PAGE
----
Twitter announced on Wednesday it would ban political advertising globally on its platform, responding to growing criticism over misinformation from politicians on social media.
Chief executive Jack Dorsey said in a tweet that while internet advertising is incredibly powerful and very effective for commercial advertisers, that power brings significant risks to politics, where it can be used to influence votes to affect the lives of millions.
The move comes with Facebook under pressure to apply fact-checking to politicians running ads with debunked claims.
Dorsey said the new policy, details of which will be unveiled next month and enforced from Nov 22, would ban ads on political issues as well as from candidates.
We considered stopping only candidate ads, but issue ads present a way to circumvent, he said.
Additionally, it isn't fair for everyone but candidates to buy ads for issues they want to push. So we're stopping these too.
Dorsey said the company took the action to head off potential problems from machine learning-based optimization of messaging and micro-targeting, unchecked misleading information, and deep fakes.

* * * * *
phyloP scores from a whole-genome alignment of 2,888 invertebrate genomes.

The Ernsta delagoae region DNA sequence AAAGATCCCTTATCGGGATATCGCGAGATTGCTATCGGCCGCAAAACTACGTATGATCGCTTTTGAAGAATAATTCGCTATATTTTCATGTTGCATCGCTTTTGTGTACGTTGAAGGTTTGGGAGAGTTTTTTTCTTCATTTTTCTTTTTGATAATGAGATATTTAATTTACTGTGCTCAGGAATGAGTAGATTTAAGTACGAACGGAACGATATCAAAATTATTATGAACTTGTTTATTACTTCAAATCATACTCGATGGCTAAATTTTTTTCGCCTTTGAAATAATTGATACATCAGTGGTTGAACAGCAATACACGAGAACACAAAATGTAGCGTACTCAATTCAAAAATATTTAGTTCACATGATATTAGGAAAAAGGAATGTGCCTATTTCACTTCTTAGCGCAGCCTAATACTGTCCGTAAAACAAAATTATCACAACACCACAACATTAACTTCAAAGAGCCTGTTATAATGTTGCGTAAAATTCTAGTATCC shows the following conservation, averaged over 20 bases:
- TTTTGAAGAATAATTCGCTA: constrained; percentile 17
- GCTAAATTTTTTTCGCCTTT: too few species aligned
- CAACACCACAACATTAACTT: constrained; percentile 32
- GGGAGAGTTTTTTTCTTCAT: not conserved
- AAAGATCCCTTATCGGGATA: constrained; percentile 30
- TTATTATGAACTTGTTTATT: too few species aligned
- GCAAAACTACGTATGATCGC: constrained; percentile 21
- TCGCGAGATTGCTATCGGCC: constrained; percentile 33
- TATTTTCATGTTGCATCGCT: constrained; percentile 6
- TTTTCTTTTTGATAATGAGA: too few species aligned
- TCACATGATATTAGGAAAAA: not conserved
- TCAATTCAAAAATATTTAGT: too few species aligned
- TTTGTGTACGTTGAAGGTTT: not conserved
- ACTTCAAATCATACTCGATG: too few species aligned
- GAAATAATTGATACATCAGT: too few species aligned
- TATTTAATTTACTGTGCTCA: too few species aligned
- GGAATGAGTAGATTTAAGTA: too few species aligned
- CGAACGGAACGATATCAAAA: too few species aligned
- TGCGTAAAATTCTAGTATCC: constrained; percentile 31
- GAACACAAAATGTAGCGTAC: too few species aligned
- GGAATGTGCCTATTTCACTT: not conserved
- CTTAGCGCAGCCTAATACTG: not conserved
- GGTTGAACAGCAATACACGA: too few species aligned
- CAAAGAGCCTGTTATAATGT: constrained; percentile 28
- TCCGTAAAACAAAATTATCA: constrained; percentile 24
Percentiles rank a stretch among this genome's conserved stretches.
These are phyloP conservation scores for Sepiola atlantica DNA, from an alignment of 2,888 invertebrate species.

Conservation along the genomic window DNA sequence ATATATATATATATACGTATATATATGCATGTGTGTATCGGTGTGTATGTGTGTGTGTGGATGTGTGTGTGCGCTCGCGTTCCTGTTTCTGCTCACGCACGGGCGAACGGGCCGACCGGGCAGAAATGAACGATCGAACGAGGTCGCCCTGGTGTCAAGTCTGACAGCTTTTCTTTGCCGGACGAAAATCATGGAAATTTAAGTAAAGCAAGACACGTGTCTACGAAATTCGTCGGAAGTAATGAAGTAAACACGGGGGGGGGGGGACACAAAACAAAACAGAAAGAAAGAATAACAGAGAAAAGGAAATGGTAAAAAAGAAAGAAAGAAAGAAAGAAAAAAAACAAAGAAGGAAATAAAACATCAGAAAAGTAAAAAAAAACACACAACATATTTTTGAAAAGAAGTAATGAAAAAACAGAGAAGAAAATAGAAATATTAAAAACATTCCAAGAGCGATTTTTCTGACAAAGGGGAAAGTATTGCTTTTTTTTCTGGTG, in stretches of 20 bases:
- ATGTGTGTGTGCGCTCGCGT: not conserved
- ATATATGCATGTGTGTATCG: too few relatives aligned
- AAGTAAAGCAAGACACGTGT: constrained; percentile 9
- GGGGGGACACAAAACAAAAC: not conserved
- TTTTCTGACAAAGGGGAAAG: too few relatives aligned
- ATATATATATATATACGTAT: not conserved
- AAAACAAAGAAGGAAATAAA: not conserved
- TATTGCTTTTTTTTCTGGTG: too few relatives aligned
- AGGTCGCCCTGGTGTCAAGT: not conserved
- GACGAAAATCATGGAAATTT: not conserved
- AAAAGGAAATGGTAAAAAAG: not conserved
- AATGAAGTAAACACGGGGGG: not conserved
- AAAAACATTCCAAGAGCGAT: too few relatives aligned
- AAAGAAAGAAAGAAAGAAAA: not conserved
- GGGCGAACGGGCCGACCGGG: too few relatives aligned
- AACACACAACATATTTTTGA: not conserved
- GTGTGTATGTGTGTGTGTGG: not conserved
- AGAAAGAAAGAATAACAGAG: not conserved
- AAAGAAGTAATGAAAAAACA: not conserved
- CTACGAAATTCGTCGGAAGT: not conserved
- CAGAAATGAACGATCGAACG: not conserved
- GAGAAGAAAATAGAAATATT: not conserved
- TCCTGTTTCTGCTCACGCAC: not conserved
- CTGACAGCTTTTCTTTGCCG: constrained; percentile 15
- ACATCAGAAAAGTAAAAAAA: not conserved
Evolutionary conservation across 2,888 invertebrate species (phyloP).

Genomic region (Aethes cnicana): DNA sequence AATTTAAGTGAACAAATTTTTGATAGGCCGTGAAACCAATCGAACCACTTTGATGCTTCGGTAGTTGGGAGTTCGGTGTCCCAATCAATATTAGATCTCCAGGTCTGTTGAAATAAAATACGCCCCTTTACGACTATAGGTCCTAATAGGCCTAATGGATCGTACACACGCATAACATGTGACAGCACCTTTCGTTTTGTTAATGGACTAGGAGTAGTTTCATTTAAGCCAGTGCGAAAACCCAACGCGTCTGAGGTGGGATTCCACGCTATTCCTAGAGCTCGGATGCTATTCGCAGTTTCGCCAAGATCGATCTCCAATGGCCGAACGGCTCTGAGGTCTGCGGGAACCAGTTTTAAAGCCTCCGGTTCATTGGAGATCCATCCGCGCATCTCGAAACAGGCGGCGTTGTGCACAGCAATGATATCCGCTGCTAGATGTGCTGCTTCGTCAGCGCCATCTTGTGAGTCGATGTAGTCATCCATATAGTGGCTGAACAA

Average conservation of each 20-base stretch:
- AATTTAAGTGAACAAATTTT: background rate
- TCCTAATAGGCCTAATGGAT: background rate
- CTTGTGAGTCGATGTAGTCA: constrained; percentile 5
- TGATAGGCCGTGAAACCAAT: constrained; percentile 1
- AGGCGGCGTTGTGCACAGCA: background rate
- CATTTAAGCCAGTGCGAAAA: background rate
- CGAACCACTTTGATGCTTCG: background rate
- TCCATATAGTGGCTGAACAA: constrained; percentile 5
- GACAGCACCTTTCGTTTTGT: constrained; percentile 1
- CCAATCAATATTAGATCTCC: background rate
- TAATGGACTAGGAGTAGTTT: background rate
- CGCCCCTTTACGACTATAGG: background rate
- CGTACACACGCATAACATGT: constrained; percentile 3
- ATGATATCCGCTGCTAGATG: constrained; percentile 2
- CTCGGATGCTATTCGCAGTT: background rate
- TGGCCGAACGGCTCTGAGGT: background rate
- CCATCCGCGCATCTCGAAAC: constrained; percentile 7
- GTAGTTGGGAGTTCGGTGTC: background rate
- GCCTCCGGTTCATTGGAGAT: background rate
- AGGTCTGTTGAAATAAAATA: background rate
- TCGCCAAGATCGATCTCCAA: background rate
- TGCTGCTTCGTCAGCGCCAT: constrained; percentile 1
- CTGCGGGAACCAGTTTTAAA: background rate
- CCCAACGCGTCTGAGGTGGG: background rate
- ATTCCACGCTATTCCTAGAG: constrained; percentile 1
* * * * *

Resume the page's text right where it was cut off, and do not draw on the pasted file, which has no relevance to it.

Twitter's move comes in contrast to the Facebook policy that allows political speech and ads to run without fact-checking on the leading social network.
Facebook CEO Mark Zuckerberg has said political advertising is not a major source of revenue but that he believes it is important to allow everyone a voice, and that banning political ads would favor incumbents.
Dorsey said he disagreed with Zuckerberg's assessment that stopping ads would favor incumbents. We have witnessed many social movements reach massive scale without any political advertising. I trust this will only grow, he said.
Social media platforms have been challenged by President Donald Trump's campaign's use of ads that contain claims critics say have been debunked by independent fact-checkers.
Democrats have stepped up pressure on Facebook to remove the ads, and a group of Facebook employees has also called for stronger efforts to clamp down on civic misinformation from politicians.